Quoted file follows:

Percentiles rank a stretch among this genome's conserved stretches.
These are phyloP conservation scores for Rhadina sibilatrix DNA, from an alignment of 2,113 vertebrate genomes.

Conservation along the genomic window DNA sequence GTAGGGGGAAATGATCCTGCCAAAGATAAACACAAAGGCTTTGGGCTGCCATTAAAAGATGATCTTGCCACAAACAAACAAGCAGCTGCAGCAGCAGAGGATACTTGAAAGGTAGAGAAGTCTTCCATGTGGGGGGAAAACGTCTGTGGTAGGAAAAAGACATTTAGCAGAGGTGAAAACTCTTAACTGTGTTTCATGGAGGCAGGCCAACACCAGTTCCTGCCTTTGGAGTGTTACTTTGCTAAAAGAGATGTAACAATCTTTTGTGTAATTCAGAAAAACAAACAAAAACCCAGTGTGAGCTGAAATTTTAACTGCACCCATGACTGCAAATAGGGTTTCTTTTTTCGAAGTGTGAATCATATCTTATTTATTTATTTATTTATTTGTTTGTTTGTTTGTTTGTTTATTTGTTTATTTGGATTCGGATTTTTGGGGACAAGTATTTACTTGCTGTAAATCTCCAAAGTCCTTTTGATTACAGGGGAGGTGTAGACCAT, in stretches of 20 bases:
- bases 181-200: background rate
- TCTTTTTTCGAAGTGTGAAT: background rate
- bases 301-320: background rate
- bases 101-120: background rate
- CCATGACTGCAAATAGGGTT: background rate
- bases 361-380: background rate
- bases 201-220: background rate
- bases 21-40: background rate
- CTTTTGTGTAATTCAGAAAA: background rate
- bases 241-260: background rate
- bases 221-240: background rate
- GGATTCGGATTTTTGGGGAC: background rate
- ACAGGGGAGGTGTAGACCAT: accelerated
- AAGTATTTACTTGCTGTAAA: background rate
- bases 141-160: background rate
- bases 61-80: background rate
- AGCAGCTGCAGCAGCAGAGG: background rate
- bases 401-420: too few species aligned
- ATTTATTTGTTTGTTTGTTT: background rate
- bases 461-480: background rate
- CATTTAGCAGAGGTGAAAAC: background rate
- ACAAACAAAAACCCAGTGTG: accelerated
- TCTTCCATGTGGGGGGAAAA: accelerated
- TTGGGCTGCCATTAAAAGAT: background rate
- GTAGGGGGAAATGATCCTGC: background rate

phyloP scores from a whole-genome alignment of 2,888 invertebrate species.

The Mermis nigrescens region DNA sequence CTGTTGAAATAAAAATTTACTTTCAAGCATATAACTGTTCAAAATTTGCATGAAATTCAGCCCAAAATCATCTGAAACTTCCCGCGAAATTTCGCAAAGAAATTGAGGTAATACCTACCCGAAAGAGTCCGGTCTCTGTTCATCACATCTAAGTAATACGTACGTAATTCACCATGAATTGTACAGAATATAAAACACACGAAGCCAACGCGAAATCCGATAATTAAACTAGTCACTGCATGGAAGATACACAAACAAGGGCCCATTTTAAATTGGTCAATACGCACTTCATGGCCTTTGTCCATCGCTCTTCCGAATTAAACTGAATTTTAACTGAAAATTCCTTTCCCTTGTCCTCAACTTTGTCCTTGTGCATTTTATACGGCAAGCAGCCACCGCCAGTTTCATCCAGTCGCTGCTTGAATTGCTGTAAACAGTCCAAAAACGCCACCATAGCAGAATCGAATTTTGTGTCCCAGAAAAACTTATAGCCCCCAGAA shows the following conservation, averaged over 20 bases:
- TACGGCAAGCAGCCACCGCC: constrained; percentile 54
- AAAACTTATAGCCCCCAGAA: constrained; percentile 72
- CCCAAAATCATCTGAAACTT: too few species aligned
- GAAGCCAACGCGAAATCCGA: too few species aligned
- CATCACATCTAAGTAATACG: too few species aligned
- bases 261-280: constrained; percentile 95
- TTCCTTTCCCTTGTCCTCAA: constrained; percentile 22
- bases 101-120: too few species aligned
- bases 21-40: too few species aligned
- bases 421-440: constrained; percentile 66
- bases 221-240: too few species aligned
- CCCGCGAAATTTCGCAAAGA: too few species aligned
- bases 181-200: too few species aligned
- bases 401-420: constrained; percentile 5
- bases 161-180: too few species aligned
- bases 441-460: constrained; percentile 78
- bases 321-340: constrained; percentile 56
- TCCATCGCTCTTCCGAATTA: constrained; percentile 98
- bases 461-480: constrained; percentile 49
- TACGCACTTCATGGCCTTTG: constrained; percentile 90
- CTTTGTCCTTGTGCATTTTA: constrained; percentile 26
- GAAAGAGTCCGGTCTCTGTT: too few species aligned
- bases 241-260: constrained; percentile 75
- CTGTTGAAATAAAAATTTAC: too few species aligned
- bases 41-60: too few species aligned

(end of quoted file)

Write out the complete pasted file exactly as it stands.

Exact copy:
Percentiles rank a stretch among this genome's conserved stretches.
These are phyloP conservation scores for Rhadina sibilatrix DNA, from an alignment of 2,113 vertebrate genomes.

Conservation along the genomic window DNA sequence GTAGGGGGAAATGATCCTGCCAAAGATAAACACAAAGGCTTTGGGCTGCCATTAAAAGATGATCTTGCCACAAACAAACAAGCAGCTGCAGCAGCAGAGGATACTTGAAAGGTAGAGAAGTCTTCCATGTGGGGGGAAAACGTCTGTGGTAGGAAAAAGACATTTAGCAGAGGTGAAAACTCTTAACTGTGTTTCATGGAGGCAGGCCAACACCAGTTCCTGCCTTTGGAGTGTTACTTTGCTAAAAGAGATGTAACAATCTTTTGTGTAATTCAGAAAAACAAACAAAAACCCAGTGTGAGCTGAAATTTTAACTGCACCCATGACTGCAAATAGGGTTTCTTTTTTCGAAGTGTGAATCATATCTTATTTATTTATTTATTTATTTGTTTGTTTGTTTGTTTGTTTATTTGTTTATTTGGATTCGGATTTTTGGGGACAAGTATTTACTTGCTGTAAATCTCCAAAGTCCTTTTGATTACAGGGGAGGTGTAGACCAT, in stretches of 20 bases:
- bases 181-200: background rate
- TCTTTTTTCGAAGTGTGAAT: background rate
- bases 301-320: background rate
- bases 101-120: background rate
- CCATGACTGCAAATAGGGTT: background rate
- bases 361-380: background rate
- bases 201-220: background rate
- bases 21-40: background rate
- CTTTTGTGTAATTCAGAAAA: background rate
- bases 241-260: background rate
- bases 221-240: background rate
- GGATTCGGATTTTTGGGGAC: background rate
- ACAGGGGAGGTGTAGACCAT: accelerated
- AAGTATTTACTTGCTGTAAA: background rate
- bases 141-160: background rate
- bases 61-80: background rate
- AGCAGCTGCAGCAGCAGAGG: background rate
- bases 401-420: too few species aligned
- ATTTATTTGTTTGTTTGTTT: background rate
- bases 461-480: background rate
- CATTTAGCAGAGGTGAAAAC: background rate
- ACAAACAAAAACCCAGTGTG: accelerated
- TCTTCCATGTGGGGGGAAAA: accelerated
- TTGGGCTGCCATTAAAAGAT: background rate
- GTAGGGGGAAATGATCCTGC: background rate

phyloP scores from a whole-genome alignment of 2,888 invertebrate species.

The Mermis nigrescens region DNA sequence CTGTTGAAATAAAAATTTACTTTCAAGCATATAACTGTTCAAAATTTGCATGAAATTCAGCCCAAAATCATCTGAAACTTCCCGCGAAATTTCGCAAAGAAATTGAGGTAATACCTACCCGAAAGAGTCCGGTCTCTGTTCATCACATCTAAGTAATACGTACGTAATTCACCATGAATTGTACAGAATATAAAACACACGAAGCCAACGCGAAATCCGATAATTAAACTAGTCACTGCATGGAAGATACACAAACAAGGGCCCATTTTAAATTGGTCAATACGCACTTCATGGCCTTTGTCCATCGCTCTTCCGAATTAAACTGAATTTTAACTGAAAATTCCTTTCCCTTGTCCTCAACTTTGTCCTTGTGCATTTTATACGGCAAGCAGCCACCGCCAGTTTCATCCAGTCGCTGCTTGAATTGCTGTAAACAGTCCAAAAACGCCACCATAGCAGAATCGAATTTTGTGTCCCAGAAAAACTTATAGCCCCCAGAA shows the following conservation, averaged over 20 bases:
- TACGGCAAGCAGCCACCGCC: constrained; percentile 54
- AAAACTTATAGCCCCCAGAA: constrained; percentile 72
- CCCAAAATCATCTGAAACTT: too few species aligned
- GAAGCCAACGCGAAATCCGA: too few species aligned
- CATCACATCTAAGTAATACG: too few species aligned
- bases 261-280: constrained; percentile 95
- TTCCTTTCCCTTGTCCTCAA: constrained; percentile 22
- bases 101-120: too few species aligned
- bases 21-40: too few species aligned
- bases 421-440: constrained; percentile 66
- bases 221-240: too few species aligned
- CCCGCGAAATTTCGCAAAGA: too few species aligned
- bases 181-200: too few species aligned
- bases 401-420: constrained; percentile 5
- bases 161-180: too few species aligned
- bases 441-460: constrained; percentile 78
- bases 321-340: constrained; percentile 56
- TCCATCGCTCTTCCGAATTA: constrained; percentile 98
- bases 461-480: constrained; percentile 49
- TACGCACTTCATGGCCTTTG: constrained; percentile 90
- CTTTGTCCTTGTGCATTTTA: constrained; percentile 26
- GAAAGAGTCCGGTCTCTGTT: too few species aligned
- bases 241-260: constrained; percentile 75
- CTGTTGAAATAAAAATTTAC: too few species aligned
- bases 41-60: too few species aligned